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The development, validation and demonstration of an automated rodent tracker and whisker detector

Hewitt, Brett Michael (2018) The development, validation and demonstration of an automated rodent tracker and whisker detector. Doctoral thesis (PhD), Manchester Metropolitan University.

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Abstract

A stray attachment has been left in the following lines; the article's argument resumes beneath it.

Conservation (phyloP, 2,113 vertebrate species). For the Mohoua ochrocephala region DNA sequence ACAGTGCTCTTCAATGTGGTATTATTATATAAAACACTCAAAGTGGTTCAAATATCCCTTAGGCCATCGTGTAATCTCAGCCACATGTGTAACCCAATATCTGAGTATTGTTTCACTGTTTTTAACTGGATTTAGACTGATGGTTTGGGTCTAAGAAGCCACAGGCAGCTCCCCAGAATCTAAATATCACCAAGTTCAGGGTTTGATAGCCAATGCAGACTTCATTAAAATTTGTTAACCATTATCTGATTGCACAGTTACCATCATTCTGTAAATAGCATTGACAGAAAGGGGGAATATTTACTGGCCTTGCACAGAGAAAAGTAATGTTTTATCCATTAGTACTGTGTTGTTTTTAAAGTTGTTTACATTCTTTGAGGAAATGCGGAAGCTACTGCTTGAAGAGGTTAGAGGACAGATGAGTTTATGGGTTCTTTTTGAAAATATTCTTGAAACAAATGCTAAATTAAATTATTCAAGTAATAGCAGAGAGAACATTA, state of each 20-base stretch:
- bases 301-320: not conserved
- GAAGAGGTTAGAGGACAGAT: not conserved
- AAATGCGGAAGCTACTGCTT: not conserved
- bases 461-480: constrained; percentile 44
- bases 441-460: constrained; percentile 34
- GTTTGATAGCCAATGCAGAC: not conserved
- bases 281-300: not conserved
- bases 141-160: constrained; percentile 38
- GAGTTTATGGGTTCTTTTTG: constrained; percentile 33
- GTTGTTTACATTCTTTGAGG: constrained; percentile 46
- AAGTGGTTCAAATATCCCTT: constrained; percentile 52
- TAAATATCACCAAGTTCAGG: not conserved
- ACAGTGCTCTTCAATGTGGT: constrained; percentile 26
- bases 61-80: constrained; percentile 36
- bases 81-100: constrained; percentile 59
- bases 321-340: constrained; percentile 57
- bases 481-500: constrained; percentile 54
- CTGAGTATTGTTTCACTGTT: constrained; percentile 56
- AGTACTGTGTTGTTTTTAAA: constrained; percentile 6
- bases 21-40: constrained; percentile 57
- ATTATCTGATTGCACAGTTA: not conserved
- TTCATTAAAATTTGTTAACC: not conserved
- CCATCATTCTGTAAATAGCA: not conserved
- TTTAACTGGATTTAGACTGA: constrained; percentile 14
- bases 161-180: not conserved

Quantitatively assessing behaviour to measure animal behaviour and motor control is challenging because there is a lack of unobtrusive behavioural models. Some studies have suggested that measuring whisker movements might be a good, quantitative behavioural model. However, whiskers are very thin, small and move very fast; and there is not yet an automated program that can detect whiskers in a fully-intact, freely-moving animal. Therefore, this thesis develops, validates and demonstrates a novel, fullyautomated rodent tracker and a whisker annotator, that simultaneously measures locomotion and exploration behaviours as well as whisker movements. The �rst step in designing an automated rodent tracker and whisker detector, is to extract a reliable ground truth from which to compare any tracked points to. Therefore, the Manual Whisker Annotator (MWA) was designed as a validator and calibrator for the subsequent trackers and detectors. The second step is to provide a reliable body and head contour. Therefore, the Automated Rodent Tracker (ART) was developed and validated, compared to a semi-automated tracker (Ethovision) and the MWA. Finally, a fully-automated whisker detector (FAWD) was designed and validated, using two existing semi-automatic whisker trackers (BWTT and Whisk) and the MWA. FAWD incorporates a variety of image-processing algorithms, including super sampling, dilation and subtraction and frangi �ltering to reliably detect whiskers. Both ART and FAWD were also successfully demonstrated on videos collected from SOD1 mice, a model of Amyotrophic Lateral Sclerosis, from day 30 to 120. The development of this software enables whisker movements and locomotion to be tracked in a repeatable fashion, and the fully-automated nature of the software means that many videos can be collected and quickly processed with minimal user input. This thesis develops and validates a suite of behavioural software that provides robust and quantitative measures of rodent behaviour for basic research or drug discovery. Future work will be to demonstrate this software on a larger range of rodent models of neurodegeneration, to further showcase the exibility and quantitative nature of this behavioural model.

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